35 Pages Posted: 23 Dec 2016 Last revised: 22 Aug 2017
Date Written: August 20, 2017
Why do some officials support removing Confederate symbols from public spaces, while others defend keeping them? Do the business backgrounds and interests of elected officials affect their support or opposition to Confederate symbols? Traditionally, scholars have presented Confederate symbols as only a social or cultural issue: elites supporting their eradication from public life tend to emphasize the association of Confederate symbols with slavery and institutionalized racism, while those elected officials who oppose the removal of Confederate symbols often cite southern cultural heritage. In addition to these established social, cultural, and racial factors, we argue that there is also an economic component underlying support for removal of Confederate symbols among political elites. Business-owning public officials are more likely to support removal of Confederate symbols because the presence of such imagery is widely considered detrimental for business. Examining roll-call votes in the U.S. House, the South Carolina state legislature, and the Arkansas state legislature, we find that lawmakers who own businesses are more likely to support removal of racially intolerant symbols. A survey experiment of elected officials in 11 southern states also shows that framing the decision to remove Confederate symbols as good for business causes those elected officials to favor removing the Confederate flag from public spaces.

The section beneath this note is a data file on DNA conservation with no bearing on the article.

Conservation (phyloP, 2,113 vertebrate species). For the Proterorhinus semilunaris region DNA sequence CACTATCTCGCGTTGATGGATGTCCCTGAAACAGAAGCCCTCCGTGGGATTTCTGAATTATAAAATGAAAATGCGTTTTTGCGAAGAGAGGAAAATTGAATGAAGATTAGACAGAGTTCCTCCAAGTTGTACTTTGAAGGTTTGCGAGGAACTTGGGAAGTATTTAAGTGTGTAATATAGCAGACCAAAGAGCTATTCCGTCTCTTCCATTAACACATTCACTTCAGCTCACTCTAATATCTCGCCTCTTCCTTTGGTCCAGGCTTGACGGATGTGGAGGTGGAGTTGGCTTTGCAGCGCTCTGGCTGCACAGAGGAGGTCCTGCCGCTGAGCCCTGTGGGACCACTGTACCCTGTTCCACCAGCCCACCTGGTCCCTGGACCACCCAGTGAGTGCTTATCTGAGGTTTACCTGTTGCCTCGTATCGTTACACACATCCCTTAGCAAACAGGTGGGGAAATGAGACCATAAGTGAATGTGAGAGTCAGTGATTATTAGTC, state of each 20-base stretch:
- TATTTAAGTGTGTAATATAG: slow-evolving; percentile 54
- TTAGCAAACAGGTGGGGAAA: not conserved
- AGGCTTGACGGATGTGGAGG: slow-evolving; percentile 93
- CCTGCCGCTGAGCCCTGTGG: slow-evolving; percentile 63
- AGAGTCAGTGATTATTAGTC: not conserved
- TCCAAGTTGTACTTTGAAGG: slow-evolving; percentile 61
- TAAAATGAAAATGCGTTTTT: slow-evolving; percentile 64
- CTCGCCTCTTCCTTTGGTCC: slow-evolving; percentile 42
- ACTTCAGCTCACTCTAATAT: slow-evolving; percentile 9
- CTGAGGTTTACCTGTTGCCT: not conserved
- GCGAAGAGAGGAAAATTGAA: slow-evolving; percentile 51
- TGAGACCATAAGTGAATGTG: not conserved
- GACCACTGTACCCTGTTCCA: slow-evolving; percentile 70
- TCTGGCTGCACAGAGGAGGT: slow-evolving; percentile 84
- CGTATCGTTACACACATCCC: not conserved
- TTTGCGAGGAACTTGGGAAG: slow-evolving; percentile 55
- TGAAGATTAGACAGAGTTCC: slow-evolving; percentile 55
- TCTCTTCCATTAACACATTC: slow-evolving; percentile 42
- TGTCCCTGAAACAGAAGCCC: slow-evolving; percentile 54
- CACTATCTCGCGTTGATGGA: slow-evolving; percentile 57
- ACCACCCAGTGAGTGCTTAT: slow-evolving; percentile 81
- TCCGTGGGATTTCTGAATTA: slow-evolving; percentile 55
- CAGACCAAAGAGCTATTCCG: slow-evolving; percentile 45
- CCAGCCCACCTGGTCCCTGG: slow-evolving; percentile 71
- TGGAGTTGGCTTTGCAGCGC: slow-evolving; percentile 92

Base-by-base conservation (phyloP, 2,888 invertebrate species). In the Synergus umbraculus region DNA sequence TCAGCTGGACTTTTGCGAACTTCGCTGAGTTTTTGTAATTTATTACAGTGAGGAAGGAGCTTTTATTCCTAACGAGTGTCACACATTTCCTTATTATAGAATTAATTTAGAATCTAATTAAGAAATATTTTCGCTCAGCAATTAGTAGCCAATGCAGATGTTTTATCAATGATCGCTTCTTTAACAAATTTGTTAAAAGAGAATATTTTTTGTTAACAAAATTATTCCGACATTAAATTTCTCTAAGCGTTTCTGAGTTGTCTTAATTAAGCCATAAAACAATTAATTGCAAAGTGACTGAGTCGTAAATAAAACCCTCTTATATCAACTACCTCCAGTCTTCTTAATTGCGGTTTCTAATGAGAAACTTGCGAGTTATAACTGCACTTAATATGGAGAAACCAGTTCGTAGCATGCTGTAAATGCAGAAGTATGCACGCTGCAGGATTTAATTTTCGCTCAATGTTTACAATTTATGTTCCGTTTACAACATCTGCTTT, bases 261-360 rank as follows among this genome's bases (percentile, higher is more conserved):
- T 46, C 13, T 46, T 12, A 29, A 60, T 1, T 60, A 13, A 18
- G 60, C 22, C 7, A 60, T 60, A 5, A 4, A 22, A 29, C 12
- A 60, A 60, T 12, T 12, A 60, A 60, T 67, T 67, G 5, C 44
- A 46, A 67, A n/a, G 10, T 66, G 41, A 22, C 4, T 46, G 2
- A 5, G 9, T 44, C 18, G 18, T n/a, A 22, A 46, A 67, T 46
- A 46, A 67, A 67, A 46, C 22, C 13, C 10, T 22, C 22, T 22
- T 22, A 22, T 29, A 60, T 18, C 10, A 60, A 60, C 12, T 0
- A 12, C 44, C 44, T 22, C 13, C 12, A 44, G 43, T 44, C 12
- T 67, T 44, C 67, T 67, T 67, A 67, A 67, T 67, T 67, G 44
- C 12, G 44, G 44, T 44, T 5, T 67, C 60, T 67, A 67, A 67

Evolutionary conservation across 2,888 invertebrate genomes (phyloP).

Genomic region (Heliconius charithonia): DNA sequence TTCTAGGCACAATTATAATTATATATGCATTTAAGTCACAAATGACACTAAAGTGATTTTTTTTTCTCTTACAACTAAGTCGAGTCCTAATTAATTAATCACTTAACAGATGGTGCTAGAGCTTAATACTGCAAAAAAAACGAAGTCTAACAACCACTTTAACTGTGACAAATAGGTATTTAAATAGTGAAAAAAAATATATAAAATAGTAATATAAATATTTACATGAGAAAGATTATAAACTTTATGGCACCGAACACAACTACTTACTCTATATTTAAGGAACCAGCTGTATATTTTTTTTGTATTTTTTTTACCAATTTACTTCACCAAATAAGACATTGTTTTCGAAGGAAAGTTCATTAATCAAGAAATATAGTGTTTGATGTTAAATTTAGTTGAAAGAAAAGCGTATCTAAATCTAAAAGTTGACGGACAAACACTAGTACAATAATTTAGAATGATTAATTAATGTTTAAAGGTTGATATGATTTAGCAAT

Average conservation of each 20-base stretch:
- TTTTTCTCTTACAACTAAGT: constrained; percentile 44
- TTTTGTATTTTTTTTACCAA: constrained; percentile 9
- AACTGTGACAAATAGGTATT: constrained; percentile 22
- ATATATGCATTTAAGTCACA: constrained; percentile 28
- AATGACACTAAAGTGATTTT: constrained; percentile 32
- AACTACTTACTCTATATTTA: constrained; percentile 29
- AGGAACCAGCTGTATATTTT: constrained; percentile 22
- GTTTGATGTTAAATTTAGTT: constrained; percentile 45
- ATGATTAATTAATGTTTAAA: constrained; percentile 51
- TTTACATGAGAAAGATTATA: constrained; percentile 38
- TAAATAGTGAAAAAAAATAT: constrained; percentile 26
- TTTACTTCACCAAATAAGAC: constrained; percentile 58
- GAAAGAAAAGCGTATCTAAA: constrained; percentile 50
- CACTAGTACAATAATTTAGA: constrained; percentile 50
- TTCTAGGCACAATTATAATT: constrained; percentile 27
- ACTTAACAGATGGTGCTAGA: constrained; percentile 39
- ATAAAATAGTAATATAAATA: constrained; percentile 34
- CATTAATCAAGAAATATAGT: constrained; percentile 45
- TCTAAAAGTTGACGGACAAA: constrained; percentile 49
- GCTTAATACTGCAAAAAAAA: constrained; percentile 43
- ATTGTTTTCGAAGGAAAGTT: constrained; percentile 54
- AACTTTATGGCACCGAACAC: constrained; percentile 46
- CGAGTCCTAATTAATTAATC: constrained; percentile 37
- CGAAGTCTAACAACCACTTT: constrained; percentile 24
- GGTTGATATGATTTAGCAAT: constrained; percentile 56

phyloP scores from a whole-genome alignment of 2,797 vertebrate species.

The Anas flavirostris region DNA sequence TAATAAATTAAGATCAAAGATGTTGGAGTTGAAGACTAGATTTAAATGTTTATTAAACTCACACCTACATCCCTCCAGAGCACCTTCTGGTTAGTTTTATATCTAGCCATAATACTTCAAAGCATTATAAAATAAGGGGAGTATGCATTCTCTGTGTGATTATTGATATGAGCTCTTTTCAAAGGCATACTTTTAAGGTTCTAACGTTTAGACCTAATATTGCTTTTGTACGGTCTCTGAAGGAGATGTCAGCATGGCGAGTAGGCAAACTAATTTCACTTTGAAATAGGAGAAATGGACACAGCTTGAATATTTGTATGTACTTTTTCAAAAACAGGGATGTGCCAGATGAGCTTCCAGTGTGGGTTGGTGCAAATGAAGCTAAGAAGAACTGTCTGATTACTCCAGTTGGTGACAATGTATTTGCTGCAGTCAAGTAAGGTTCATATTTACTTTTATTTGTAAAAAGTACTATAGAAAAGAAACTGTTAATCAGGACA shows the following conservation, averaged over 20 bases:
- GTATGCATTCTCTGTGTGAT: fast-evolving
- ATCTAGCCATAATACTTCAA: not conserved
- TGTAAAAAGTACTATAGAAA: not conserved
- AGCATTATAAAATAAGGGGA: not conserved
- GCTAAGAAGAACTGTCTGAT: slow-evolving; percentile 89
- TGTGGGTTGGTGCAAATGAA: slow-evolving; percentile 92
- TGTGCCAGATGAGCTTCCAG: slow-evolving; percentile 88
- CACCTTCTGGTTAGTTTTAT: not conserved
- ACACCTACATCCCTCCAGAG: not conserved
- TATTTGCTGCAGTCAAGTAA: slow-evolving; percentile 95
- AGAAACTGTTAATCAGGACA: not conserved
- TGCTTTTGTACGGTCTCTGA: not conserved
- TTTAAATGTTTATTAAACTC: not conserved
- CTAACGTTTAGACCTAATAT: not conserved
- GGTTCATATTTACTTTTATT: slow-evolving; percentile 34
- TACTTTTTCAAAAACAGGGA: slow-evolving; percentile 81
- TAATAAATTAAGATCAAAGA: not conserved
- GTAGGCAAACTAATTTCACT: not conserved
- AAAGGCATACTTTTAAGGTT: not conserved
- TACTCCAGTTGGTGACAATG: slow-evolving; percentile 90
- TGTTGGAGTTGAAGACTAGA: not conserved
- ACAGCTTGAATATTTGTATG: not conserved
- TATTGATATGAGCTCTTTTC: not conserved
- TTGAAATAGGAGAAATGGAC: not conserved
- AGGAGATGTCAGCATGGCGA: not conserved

Keywords: Race, Legislatures, Representation, Economic Interests, Legislative Voting, State Politics, Symbolic Politics, Race and Politics
Suggested Citation: Suggested Citation
Grose, Christian R. and Peterson, Jordan Carr, Business Interests and Public Officials’ Support for the Removal of Racially Intolerant Symbols (August 20, 2017). Available at SSRN: https://ssrn.com/abstract=2888763